Spiked vs Spikeless Golf Shoes : Which Is Better For Your Game
If it’s time for a new pair of golf shoes, you’ve got some homework to do and decisions to make: Which is better for your game: traditional spiked golf shoes, or newer spikeless golf shoes? It’s an important decision, and there are several differences that may affect not only your performance on the links, but also your overall comfort and convenience while spending a day at the golf course. To help you make an informed decision when choosing your next pair of golf shoes, here is a rundown of the differences and advantages/disadvantages of spiked golf shoe versus spikeless golf shoes.
The Fundamentals: How Are They Different?
Put in the simplest terms, spiked golf shoes have actual metal or plastic cleats on the outsole to help players maintain traction and stability when playing on an incline or wet turf. Conversely, spikeless golf shoes have flatter outsoles with shorter rubber or TPU studs, dimples, or similar treading as opposed to extended spikes or cleats.
The Truth About Spikes And Traction
It is a fact that spiked shoes definitely provide more lateral stability compared to spikeless shoes, especially when playing on steeper inclines in wet weather or during dewy early morning tee times. This is not to say that spikeless shoes are by any means fundamentally less stable, but spikes definitely dig in and hold better due to their extended length and overall design.
If you are concerned about traction, it is better to evaluate your footgear needs based on the course conditions of the day as opposed to sticking to one type of golf shoe for all occasions and courses. Players who have a tee time on a wet cloudy day across golf courses with steeper inclines definitely want to consider using spikes over spikeless shoes. On the other hand, if it's a nice sunny afternoon and the course is dry, spikeless shoes may actually be preferable due to comfort and the ability to wear them inside the club and out on the course without the need to change footgear.
Benefits Of Spikeless Golf Shoes
The primary reason most pros and regular golf players choose spikeless over spikes is the versatility and convenience that spikeless golf shoes provide. You don’t need to take two pairs of shoes to the course if you don’t want to, as spikeless shoes are permitted inside the clubhouse and on off-course grounds at most public and private golf courses. Styles for spikeless shoes also tend to be more universally applicable, so you can wear them unselfconsciously anywhere without anyone being aware that they are intended primarily for golf.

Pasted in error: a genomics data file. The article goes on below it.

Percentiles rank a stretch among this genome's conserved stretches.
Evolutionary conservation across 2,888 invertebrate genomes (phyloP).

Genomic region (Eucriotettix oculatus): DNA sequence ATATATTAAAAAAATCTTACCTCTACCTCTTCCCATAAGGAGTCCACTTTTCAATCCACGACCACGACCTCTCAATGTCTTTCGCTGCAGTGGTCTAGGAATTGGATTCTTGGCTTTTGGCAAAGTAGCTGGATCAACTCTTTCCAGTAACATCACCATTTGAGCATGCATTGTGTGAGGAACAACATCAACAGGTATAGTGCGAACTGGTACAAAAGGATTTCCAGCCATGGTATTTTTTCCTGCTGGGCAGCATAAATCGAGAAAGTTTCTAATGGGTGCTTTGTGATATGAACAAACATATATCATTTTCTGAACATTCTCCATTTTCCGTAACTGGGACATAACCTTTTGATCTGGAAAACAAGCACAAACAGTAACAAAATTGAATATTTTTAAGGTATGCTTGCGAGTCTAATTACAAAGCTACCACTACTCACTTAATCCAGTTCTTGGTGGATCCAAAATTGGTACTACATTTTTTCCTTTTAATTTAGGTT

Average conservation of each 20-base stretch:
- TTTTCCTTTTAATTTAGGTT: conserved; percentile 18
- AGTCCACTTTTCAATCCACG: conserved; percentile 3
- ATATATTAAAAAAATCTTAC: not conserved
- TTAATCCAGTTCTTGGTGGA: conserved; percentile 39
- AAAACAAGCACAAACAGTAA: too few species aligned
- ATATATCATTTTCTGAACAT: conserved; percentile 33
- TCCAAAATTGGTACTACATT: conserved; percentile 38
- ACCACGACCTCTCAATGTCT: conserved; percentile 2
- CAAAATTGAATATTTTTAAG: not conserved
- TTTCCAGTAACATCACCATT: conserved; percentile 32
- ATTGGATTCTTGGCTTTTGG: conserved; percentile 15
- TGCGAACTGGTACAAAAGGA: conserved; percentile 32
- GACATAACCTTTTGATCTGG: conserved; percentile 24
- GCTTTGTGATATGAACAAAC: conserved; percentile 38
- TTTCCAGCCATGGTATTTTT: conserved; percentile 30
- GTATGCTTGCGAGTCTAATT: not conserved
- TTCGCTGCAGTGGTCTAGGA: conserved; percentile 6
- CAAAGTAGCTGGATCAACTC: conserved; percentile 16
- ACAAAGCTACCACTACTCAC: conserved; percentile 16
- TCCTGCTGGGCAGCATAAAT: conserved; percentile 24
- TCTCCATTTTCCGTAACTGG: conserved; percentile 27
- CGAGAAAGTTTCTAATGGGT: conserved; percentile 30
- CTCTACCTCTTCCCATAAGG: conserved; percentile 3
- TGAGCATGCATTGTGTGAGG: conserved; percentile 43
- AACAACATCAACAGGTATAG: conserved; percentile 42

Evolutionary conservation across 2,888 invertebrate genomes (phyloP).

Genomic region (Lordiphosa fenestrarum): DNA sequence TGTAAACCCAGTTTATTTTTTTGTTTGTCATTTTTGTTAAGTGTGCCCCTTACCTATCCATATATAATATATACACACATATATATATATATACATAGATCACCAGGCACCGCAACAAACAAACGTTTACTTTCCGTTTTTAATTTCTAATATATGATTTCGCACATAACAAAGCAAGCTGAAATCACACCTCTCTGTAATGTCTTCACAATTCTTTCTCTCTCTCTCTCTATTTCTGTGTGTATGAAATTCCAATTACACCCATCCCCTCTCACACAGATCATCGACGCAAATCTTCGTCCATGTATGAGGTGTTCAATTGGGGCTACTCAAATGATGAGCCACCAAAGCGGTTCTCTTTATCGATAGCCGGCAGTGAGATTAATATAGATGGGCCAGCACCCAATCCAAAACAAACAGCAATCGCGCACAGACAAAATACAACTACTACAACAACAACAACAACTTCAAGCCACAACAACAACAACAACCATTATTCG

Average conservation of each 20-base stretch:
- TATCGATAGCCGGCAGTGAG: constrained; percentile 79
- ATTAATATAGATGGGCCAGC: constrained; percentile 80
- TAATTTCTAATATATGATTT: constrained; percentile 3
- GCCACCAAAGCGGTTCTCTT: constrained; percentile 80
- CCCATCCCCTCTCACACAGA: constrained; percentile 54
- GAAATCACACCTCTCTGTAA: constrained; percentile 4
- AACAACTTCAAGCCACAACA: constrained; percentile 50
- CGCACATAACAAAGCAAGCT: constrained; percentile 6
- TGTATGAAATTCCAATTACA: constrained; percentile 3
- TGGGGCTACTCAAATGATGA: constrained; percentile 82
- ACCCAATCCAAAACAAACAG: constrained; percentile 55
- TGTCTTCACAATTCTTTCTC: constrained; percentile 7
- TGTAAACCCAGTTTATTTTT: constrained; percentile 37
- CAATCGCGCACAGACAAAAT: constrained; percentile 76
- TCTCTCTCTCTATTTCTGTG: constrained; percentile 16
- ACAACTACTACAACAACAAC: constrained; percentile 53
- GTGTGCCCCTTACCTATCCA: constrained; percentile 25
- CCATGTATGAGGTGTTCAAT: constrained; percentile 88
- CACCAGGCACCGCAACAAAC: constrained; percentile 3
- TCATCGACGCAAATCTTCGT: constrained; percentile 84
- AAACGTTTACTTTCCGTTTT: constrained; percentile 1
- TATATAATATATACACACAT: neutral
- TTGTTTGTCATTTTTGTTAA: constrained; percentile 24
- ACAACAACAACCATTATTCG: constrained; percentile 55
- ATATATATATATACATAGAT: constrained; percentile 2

Furthermore, many individuals find spikeless shoes allow for better “groundfeel” when playing, as they do not give players that slight feeling of elevation that comes with playing on a set of spikes. This is especially true when addressing the ball, and many players believe their game improves when wearing spikeless shoes due to the more grounded feeling they get in a spikeless pair versus a pair of spiked golf shoes.
Differences In Comfort
Historically speaking, spikeless golf shoes have been the more comfortable option over spikes for a long time. In more recent years, advances in design and technology have allowed spiked shoes to catch up in terms of comfort and style. Currently, the difference between the two in terms of comfort is negligible. Try on various pairs and get an expert to help you fit them, and either type of shoe should be a good fit.
What The Professionals Prefer And Beginner’s Choices
Most pros still wear spikes due to the slight lateral stability advantage, but each year you see more players on the pro circuit wearing spikeless shoes rather than spiked pairs. Does this mean beginners should try spikeless golf shoes? Many experts say no.
When learning the game and developing good habits of technique and play, it is important to provide yourself with the most stable foundation possible. Try a pair of spiked shoes to begin, and later on as you develop your skills you could consider going spikeless for the sake of comfort and convenience. Every player should have at least one pair of spikes for play in wetter weather on inclines though, just to be on the safe side.
Overall, the choice between spiked and spikeless golf shoes is a matter of personal preference and your experience level as a golfer. The differences between traction and stability are arguably significant enough that it’s a good idea to keep a pair of spiked shoes handy for wet days, and a pair of spikeless for dryer conditions or when you know you can adapt your play to the wet without spikes.
Buying two pairs of shoes and alternating rounds is also a good way to extend the life of your golf shoes. Regardless of what you decide, make sure that you have an ideal fit and that your golf shoes are comfortable all day long. Nothing spoils a round of like sore aching feet, even if you take a cart instead of walking.